The same thing happens when I’m splitting wood. If I’m careful about my attitude and how much energy I use, splitting wood is easy. There are lots of physical requirements in this kind of life. And if you need it, you can get help from others. But the general tack is to explore it some yourself.
Robert–So with shoveling snow or splitting firewood, what you value is making an inner decision about whether to engage in those activities and when to stop, rather than having someone else make the decisions for you.
Tom–Yeah, that’s it. And then having experiences that corroborate that way of doing things. It’s not just an abstract idea about something. It comes to pass and it works. That’s part of community — making your own decisions about what you’re going to think, what you’re going to believe.
Folks here don’t interfere with that. They’ll express what they feel, which is very helpful for all of us. But we don’t have any hard and fast idea that just because we believe something, somebody else needs to. We may come to feel the same way and have the same belief, but it’s not because somebody pushes us.
Tom and Lauren
Robert–That’s what we’re aiming for with Lauren. [Our daughter was 10 years old at the time of my conversation with Tom.] We don’t want middle-aged people to always be telling younger people and older people what to do and how to do it. We want to leave as much leeway as possible for people to learn from their own experiences.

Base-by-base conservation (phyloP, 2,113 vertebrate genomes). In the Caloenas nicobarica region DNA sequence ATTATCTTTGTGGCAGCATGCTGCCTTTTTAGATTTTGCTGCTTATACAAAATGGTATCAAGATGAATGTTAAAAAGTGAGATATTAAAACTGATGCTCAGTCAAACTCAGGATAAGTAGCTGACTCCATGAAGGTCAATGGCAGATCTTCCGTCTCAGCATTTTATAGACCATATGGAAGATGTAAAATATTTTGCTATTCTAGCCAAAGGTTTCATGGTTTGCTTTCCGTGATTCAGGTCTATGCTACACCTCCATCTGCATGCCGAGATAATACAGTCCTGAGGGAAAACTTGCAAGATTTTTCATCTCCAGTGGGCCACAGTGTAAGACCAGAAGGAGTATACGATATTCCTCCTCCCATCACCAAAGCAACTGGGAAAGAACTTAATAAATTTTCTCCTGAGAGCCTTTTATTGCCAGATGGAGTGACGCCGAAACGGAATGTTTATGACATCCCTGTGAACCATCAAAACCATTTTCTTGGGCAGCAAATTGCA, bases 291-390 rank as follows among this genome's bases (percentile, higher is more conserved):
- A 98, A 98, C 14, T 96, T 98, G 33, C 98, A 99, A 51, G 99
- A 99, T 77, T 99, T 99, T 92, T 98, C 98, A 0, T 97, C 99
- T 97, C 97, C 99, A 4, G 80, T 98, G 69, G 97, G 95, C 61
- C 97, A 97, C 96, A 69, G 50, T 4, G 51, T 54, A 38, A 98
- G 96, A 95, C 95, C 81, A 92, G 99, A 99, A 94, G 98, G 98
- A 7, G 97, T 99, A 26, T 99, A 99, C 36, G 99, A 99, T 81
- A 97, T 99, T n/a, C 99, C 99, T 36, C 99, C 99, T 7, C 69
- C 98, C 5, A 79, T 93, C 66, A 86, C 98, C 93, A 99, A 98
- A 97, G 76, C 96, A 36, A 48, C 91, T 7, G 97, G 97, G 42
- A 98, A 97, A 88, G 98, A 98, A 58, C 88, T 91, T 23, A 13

Tom–That’s essentially aging, too. How Lauren is treated as she grows up is part of her aging process. And it’s very different here than it generally is in society. The results of it show, too. Tremendously.
Robert–In what sort of ways?
Tom–In her resourcefulness. In her interests. She reminds me of my mother. Lauren always wants to help. She wants to get in and do things along with everybody else. It’s pretty amazing what she can do.
Robert–Does having you be a part of this community make a difference in her life?
Tom–I hope so. I missed a lot when my own kids were young because I traveled so much. I wasn’t an intimate part of their growing up. So reading to Lauren, having her come up to Snowberry and wanting to do things with me — those things that happen at a younger age. It’s been great to have it all be filled in. Where else could I have got it? I can’t think of anyplace else.
Robert–Turning that around, it must be special for her to have a close relationship with someone in their 70s.
Tom–[laughs] There’s a really good relationship between us. There’s no doubt about that. And she doesn’t have much of an opportunity to connect with her grandparents, who live far away. So there’s a lot of pluses for both of us.